Well, at least we made them earn it.
The following is reprinted from last year's game 162 game log (with slight editing) with permission of the author:
T.C. Bear sat by his locker. As he took off his uniform for the last time this year, he reflected on the season just completed.
The boys had struggled this year, especially in the second half of the season and he felt bad about that. Still, for him personally, it had been a good season. He had entertained lots of people. He seemed to be as popular as ever, especially with the kids. Terry Ryan had assured him that the club would pick up his option for 2015. Not a bad season at all.
Still, now it was over. Time to lay in some supplies and get ready to hibernate. Oh, he'd set his alarm to get up for TwinsFest and the Winter Caravan. He might even make a personal appearance or two. For the most part, though, it was time to rest after a long season.
That was okay. He didn't mind sleeping through the long Minnesota winter. Except for one thing. Except for The Dream.
It wasn't a bad dream; quite the opposite, in fact. It was always pretty much the same. The Twins were playing in the World Series. It was Game Seven. It was the bottom of the ninth, and the Twins trailed by three runs. The first two batters went out. Then, a rally. A bunt single, a strikeout/wild pitch, and a hit batsman loaded the bases. A home run would win the game.
Gardy needed a pinch-hitter. He looked down the bench. Then he looked up the bench. Then he looked under the bench. Then he looked into the stands and pointed. "T.C!" he shouted. "Grab a bat! You're in the game!"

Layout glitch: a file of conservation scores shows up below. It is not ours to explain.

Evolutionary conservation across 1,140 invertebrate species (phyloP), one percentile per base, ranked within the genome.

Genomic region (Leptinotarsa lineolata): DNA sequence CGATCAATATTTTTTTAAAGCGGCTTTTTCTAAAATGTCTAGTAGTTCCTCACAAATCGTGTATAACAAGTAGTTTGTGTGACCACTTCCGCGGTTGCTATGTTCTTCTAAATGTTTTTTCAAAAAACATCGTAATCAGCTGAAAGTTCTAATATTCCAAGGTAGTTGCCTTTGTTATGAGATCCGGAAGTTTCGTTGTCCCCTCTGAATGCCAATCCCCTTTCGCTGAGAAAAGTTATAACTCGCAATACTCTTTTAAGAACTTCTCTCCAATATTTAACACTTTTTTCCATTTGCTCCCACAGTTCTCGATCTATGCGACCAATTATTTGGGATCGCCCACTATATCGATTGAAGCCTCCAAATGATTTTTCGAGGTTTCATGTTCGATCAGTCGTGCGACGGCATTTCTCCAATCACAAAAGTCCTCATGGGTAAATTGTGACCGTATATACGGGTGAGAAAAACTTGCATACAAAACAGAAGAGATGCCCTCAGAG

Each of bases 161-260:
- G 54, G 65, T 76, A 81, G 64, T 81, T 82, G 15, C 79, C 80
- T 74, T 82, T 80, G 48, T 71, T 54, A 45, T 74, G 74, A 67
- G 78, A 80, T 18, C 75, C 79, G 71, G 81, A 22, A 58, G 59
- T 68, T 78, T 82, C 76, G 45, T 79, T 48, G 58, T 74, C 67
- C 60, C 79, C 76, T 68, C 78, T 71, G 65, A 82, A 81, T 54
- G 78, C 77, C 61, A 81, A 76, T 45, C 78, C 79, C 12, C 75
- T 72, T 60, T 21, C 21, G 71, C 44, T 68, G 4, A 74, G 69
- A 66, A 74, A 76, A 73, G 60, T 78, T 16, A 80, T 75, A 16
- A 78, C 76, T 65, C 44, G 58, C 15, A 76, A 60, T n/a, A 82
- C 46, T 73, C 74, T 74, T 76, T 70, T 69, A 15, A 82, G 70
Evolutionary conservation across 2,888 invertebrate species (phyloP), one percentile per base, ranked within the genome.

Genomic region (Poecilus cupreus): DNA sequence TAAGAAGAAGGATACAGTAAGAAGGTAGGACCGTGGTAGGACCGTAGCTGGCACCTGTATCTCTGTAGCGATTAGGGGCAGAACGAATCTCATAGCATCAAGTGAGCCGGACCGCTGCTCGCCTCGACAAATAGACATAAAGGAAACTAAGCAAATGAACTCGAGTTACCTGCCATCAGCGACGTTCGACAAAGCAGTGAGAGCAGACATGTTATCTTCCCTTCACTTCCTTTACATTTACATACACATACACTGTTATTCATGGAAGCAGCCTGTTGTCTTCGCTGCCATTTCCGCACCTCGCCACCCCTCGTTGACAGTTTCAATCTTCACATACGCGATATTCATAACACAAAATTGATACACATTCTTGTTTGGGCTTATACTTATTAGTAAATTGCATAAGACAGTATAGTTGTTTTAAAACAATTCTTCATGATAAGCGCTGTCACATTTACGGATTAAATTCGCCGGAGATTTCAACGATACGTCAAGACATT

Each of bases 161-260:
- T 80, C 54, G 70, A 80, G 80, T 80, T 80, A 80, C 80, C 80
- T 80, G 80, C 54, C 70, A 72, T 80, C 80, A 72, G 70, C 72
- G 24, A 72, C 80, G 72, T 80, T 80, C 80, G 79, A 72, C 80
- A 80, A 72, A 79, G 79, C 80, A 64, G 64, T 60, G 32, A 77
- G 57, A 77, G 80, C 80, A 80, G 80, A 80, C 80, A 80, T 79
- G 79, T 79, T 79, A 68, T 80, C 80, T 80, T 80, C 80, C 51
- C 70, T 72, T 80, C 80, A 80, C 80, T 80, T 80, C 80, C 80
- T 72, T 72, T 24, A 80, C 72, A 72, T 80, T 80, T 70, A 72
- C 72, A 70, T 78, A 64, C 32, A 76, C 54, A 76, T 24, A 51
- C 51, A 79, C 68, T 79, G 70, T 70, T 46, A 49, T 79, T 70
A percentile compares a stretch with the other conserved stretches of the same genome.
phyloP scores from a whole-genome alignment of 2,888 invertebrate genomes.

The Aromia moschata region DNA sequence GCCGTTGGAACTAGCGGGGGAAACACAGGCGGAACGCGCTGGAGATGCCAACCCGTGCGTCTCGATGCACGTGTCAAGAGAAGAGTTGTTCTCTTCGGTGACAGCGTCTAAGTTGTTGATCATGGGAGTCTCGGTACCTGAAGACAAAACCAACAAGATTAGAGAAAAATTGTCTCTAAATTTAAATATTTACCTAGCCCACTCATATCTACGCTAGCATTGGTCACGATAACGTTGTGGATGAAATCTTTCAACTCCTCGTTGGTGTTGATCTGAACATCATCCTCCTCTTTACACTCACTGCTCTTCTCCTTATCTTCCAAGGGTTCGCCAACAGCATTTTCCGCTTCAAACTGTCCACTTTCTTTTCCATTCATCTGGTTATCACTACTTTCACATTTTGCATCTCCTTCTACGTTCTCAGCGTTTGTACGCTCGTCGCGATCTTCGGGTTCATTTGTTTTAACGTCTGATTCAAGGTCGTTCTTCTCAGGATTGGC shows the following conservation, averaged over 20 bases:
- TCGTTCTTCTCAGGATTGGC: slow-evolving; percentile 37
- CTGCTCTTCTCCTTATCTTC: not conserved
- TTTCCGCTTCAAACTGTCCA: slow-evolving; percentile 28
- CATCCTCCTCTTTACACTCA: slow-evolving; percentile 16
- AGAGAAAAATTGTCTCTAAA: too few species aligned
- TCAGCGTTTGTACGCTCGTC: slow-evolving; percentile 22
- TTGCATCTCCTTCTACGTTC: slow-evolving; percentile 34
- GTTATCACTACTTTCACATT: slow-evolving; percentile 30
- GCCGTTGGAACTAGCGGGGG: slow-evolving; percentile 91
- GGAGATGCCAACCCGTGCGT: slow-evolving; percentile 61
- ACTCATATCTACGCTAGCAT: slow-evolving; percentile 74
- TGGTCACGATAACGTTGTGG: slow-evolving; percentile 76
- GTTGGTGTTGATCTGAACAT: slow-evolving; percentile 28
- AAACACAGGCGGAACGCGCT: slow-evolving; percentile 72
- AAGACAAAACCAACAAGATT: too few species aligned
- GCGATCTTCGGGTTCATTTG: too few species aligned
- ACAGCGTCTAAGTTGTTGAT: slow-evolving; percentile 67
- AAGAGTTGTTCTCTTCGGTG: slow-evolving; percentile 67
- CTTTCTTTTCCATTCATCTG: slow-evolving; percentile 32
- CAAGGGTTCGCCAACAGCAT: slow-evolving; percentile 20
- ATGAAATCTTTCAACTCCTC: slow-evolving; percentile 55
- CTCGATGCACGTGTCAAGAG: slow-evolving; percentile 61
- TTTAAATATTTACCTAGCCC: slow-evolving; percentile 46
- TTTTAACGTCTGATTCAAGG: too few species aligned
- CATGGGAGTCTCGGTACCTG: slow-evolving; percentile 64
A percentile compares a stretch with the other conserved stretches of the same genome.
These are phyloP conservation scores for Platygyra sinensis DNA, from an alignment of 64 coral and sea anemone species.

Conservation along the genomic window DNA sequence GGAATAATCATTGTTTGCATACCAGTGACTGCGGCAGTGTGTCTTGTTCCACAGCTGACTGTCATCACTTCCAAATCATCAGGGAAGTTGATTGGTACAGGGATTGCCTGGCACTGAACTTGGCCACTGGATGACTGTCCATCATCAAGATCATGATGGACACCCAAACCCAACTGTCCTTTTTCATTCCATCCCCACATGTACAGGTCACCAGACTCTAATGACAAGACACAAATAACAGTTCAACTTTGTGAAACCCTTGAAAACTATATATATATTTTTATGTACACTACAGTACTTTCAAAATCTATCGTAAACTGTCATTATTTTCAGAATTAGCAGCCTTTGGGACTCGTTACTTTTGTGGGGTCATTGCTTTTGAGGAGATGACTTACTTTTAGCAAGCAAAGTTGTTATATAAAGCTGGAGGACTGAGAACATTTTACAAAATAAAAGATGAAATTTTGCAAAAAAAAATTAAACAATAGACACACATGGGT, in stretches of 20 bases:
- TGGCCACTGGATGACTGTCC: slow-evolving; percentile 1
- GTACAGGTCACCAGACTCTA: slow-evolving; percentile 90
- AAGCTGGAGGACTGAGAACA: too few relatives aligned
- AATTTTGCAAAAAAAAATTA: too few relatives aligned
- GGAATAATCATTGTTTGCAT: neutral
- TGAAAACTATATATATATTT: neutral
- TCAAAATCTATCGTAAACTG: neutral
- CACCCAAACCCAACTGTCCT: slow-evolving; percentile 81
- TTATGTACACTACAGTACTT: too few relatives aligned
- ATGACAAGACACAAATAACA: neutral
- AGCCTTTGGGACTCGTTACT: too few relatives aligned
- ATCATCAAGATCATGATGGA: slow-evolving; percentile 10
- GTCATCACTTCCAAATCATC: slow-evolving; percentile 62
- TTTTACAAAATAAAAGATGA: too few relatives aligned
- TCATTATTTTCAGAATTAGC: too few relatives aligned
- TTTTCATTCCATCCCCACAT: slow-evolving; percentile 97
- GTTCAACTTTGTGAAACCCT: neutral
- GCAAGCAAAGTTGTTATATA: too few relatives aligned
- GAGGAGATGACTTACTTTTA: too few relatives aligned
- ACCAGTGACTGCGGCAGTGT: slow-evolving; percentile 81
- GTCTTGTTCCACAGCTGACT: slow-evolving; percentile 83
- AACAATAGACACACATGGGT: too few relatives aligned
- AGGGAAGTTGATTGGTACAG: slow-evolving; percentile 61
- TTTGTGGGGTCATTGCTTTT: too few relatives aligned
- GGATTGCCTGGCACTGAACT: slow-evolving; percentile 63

T.C. clambered down the stairs and leaped gracefully over the railing--as gracefully as a bear can leap, anyway. He grabbed his trusty bat, the bat with which he had won so many mascot home run derbies. He stepped into the batter's box. He worked the count to three-and-two. Then, BAM! He connected and sent the ball high and far, over the fence and into the Minnesota night. It was a grand slam! The Twins won the World Series!
It was a wonderful dream, really. Except....
He had talked to Ron Gardenhire many times, and the answer was always the same. Bears were not allowed to play in the major leagues. Nothing T.C. said could change his mind. He pointed out that such blatant discrimination was against the spirit of the Constitution. He pointed out that times were changing, and that many people now considered being a bear to be a legitimate lifestyle choice. He pointed out that, after all, Prince Fielder was allowed to play. None of it mattered. Gardy stood firm. Bears could not play in the major leagues, and that was that.
Someday, T.C. vowed, this would change. Someday he would live in a world where a creature was judged, not by the texture of his covering, but by the content of his character. Someday he would live in a world where bearophobia was a thing of the past. Someday.
Now, though, he was getting sleepy. It was time to hibernate. Because you can discriminate against a bear, you can try to keep him down, but there are two things you cannot do to a bear. You cannot break his spirit, and you cannot take away his dreams.